At university, I fell in love with medieval French writing, discovered The Gormenghast Trilogy, and became hooked on fantasy.
I have sailed down the Yangste, survived an earthquake in Cairo, and picnicked in the Serengeti. My travels for work and pleasure have inspired my fantasy world. I now live in France with a naughty Australian Labradoodle, a jealous cat and a squash mad husband. Our two huskies, Ice and Sapphire, are sadly now gone but are transformed into wolves and immortalized in my book. Lumina is my debut novel and the first in a trilogy.
What inspires you to write?
I was living in the marshlands of France when I wrote Lumina and the landscape, crisscrossed with waterways, inspired the Maugraine Swamps surrounding Kuhla. The tranquility of the marshlands where I walked with our huskies allowed me to dream about the characters and the plot. Part of my inspiration came from reading fantasy novels when I was younger and from the joy I had in escaping to a fantasy world.
Tell us about your writing process.
I have in mind a rough outline of the plot before I start. I did experiment once with a more detailed outline but found I got bored when I went to write the book. So I like to leave the space to be creative and flexible as the story and the characters progress. While I want a clear endpoint to the plot before starting, I let the characters grow organically as they face new challenges and new relationships.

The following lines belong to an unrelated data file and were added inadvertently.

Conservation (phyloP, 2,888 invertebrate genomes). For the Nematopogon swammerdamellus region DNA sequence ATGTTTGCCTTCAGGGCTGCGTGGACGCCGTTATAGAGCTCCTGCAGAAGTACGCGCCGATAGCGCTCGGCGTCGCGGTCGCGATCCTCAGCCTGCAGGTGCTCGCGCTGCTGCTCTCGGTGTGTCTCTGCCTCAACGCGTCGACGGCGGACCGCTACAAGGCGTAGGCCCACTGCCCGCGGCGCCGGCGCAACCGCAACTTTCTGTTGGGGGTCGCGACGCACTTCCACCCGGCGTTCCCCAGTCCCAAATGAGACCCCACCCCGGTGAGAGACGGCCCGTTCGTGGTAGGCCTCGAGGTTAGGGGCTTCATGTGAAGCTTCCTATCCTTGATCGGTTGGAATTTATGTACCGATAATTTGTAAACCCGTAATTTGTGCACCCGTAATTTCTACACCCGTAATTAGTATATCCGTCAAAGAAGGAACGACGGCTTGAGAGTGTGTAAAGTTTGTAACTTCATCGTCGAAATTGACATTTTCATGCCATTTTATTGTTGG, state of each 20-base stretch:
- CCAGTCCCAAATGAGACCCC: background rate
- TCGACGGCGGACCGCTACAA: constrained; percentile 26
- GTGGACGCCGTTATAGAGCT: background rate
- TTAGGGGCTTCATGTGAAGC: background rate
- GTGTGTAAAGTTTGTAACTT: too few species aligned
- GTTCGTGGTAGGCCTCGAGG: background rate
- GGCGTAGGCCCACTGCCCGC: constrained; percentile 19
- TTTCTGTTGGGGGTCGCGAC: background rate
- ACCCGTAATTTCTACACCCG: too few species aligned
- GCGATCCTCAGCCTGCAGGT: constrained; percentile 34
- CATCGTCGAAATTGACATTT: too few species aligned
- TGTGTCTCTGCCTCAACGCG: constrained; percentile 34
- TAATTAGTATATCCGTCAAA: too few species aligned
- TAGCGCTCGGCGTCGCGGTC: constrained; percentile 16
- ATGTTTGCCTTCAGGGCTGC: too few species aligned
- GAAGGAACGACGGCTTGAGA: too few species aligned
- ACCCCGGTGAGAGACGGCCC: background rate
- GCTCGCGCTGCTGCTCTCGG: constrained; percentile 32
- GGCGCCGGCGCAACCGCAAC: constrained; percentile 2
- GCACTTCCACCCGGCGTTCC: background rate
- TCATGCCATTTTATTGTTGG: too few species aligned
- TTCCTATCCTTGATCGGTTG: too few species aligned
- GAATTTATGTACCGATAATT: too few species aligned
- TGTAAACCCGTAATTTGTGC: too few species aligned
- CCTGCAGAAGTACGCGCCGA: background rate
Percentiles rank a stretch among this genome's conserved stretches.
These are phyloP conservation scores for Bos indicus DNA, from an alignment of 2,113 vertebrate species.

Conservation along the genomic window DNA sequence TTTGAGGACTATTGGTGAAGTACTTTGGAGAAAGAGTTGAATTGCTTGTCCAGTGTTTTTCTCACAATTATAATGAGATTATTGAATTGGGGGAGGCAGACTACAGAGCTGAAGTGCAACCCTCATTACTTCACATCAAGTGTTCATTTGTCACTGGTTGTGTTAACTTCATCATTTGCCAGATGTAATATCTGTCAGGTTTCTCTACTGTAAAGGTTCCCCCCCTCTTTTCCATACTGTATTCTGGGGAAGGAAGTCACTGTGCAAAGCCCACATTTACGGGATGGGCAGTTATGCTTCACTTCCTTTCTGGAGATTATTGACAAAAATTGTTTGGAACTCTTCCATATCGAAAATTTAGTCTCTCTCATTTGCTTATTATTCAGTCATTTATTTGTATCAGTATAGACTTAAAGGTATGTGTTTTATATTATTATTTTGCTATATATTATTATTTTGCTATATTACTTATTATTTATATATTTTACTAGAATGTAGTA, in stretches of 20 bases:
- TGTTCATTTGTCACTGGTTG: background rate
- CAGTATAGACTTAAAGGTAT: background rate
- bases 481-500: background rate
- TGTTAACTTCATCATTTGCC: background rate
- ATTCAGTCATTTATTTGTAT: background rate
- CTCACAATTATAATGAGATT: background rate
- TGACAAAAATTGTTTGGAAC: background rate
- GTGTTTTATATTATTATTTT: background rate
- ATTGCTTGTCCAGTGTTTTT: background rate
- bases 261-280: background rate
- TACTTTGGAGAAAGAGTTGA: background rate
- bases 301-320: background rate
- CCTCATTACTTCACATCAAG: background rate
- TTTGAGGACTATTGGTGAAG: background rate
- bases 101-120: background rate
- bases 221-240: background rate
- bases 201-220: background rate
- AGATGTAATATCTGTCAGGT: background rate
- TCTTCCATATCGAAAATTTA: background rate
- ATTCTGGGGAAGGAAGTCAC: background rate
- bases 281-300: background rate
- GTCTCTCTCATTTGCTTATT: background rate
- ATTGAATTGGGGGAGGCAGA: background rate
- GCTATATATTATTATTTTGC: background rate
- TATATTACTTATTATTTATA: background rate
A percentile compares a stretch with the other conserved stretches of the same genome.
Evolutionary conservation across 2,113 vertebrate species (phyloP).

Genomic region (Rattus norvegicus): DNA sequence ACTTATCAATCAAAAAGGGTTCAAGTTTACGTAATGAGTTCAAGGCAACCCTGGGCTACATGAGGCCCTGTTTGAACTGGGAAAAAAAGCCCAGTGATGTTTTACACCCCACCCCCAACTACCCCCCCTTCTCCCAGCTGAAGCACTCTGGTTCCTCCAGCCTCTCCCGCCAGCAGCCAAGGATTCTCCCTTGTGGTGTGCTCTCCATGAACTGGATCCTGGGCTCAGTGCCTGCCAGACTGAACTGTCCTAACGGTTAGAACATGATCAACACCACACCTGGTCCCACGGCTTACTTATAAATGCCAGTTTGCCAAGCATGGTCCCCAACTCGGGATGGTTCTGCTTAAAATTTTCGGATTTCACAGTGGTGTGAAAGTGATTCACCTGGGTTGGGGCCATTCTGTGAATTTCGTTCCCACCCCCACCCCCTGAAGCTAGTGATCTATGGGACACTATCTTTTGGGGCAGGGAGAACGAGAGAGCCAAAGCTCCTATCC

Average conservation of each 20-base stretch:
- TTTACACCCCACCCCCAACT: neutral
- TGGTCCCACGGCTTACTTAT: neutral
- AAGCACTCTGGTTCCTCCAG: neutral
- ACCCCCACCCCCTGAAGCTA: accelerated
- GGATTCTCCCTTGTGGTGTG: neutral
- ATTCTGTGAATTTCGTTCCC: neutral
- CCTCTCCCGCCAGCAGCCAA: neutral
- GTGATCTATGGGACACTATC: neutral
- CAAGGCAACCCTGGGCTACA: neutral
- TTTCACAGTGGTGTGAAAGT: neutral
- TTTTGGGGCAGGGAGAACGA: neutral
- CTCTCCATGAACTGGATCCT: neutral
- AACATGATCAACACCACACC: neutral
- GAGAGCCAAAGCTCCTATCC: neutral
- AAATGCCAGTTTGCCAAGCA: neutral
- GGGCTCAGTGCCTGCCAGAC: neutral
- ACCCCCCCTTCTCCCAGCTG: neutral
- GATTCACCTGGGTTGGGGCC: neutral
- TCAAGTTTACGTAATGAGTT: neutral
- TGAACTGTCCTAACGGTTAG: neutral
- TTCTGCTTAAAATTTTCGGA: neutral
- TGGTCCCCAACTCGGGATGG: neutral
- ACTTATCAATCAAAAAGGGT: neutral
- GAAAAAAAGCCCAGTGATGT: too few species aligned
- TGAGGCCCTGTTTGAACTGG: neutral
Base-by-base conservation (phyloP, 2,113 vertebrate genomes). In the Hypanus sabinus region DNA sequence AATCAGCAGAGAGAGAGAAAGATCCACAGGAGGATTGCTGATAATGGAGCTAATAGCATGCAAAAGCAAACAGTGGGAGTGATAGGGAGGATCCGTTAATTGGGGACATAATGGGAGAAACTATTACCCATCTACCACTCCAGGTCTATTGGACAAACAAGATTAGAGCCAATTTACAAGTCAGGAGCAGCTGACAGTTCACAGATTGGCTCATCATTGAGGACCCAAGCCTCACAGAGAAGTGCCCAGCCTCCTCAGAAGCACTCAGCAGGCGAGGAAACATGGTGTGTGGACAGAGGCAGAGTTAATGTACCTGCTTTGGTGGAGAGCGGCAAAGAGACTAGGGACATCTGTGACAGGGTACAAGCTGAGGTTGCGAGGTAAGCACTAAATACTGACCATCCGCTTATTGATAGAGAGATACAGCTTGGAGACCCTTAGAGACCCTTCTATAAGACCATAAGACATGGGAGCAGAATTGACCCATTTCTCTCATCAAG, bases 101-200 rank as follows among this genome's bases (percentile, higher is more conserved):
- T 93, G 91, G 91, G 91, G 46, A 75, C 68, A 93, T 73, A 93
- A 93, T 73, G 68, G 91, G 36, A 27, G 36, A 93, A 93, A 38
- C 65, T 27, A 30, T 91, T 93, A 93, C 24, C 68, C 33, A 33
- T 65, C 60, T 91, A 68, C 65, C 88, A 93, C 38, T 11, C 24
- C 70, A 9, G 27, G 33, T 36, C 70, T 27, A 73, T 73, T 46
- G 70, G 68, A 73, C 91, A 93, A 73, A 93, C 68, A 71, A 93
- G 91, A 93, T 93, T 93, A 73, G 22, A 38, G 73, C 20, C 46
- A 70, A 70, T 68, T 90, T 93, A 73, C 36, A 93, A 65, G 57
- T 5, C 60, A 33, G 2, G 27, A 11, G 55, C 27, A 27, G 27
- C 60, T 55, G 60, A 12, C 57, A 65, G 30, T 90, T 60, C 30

For Fiction Writers: Do you listen (or talk to) to your characters?
It is important for me to get into the mind of each character, especially when writing dialogue. For some strange reason, I find that easier with the villains! I don't talk to my characters but I do want to feel their emotions. For example, if something bad has happened to a character I imagine how that would feel to me and then how it would be likely to feel to that particular character, which can often be very different.
Who are your favorite authors?
There are two types of book I enjoy reading the most. One obviously is fantasy novels but the other is crime thrillers. I don't sleep well and so will often stay up reading during the night but that doesn't necessarily mean the book is good! Two books I especially enjoyed this year were "Where the Crawdads Sing" by Delia Owens and "Educated" by Tara Westover. A fantasy series I also discovered and enjoyed was the Throne of Glass series by Sarah J. Maas
How did you decide how to publish your books?
Originally the Brit Writers Association chose a few authors to publish and I was amongst them. But the Association collapsed before completing the process and, rather disillusioned, I left the book for a fair while. When I finally decided again to try publishing it seemed more appropriate to go a self-publishing route rather than relying on others.
What do you think about the future of book publishing?
Although the role and importance of publishing houses has changed, I think they will continue to be useful to a select few authors, for example, celebrities writing biographies or already well-known writers. The majority of authors are more likely to go with self-publishing but it does get harder and harder to stand out from the crowd.
What genres do you write?
What formats are your books in?
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